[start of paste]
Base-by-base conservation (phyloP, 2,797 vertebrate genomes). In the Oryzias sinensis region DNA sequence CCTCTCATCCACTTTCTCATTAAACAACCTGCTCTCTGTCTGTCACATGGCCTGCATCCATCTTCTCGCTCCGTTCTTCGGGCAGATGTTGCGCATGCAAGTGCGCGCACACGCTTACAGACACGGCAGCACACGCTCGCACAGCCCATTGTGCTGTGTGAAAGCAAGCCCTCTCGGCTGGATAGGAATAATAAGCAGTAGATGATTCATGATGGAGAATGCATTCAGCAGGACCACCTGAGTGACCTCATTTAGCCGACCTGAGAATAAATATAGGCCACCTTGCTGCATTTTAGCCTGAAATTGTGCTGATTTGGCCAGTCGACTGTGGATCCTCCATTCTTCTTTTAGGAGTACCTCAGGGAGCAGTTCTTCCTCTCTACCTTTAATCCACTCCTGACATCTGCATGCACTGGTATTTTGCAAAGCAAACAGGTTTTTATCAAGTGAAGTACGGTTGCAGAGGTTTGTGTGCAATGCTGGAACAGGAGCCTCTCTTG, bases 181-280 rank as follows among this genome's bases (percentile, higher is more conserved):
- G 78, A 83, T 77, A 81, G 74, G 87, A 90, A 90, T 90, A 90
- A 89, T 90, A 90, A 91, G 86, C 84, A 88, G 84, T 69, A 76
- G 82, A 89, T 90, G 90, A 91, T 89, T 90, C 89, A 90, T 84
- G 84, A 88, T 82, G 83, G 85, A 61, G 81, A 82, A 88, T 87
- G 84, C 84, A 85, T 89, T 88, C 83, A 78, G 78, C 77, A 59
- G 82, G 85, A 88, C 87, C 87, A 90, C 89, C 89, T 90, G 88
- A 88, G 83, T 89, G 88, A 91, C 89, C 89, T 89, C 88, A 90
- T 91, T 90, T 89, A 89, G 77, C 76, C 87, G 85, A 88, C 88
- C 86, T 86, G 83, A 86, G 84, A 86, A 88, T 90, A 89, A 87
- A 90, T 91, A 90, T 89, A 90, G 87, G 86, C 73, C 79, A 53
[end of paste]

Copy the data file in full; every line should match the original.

Base-by-base conservation (phyloP, 2,797 vertebrate genomes). In the Oryzias sinensis region DNA sequence CCTCTCATCCACTTTCTCATTAAACAACCTGCTCTCTGTCTGTCACATGGCCTGCATCCATCTTCTCGCTCCGTTCTTCGGGCAGATGTTGCGCATGCAAGTGCGCGCACACGCTTACAGACACGGCAGCACACGCTCGCACAGCCCATTGTGCTGTGTGAAAGCAAGCCCTCTCGGCTGGATAGGAATAATAAGCAGTAGATGATTCATGATGGAGAATGCATTCAGCAGGACCACCTGAGTGACCTCATTTAGCCGACCTGAGAATAAATATAGGCCACCTTGCTGCATTTTAGCCTGAAATTGTGCTGATTTGGCCAGTCGACTGTGGATCCTCCATTCTTCTTTTAGGAGTACCTCAGGGAGCAGTTCTTCCTCTCTACCTTTAATCCACTCCTGACATCTGCATGCACTGGTATTTTGCAAAGCAAACAGGTTTTTATCAAGTGAAGTACGGTTGCAGAGGTTTGTGTGCAATGCTGGAACAGGAGCCTCTCTTG, bases 181-280 rank as follows among this genome's bases (percentile, higher is more conserved):
- G 78, A 83, T 77, A 81, G 74, G 87, A 90, A 90, T 90, A 90
- A 89, T 90, A 90, A 91, G 86, C 84, A 88, G 84, T 69, A 76
- G 82, A 89, T 90, G 90, A 91, T 89, T 90, C 89, A 90, T 84
- G 84, A 88, T 82, G 83, G 85, A 61, G 81, A 82, A 88, T 87
- G 84, C 84, A 85, T 89, T 88, C 83, A 78, G 78, C 77, A 59
- G 82, G 85, A 88, C 87, C 87, A 90, C 89, C 89, T 90, G 88
- A 88, G 83, T 89, G 88, A 91, C 89, C 89, T 89, C 88, A 90
- T 91, T 90, T 89, A 89, G 77, C 76, C 87, G 85, A 88, C 88
- C 86, T 86, G 83, A 86, G 84, A 86, A 88, T 90, A 89, A 87
- A 90, T 91, A 90, T 89, A 90, G 87, G 86, C 73, C 79, A 53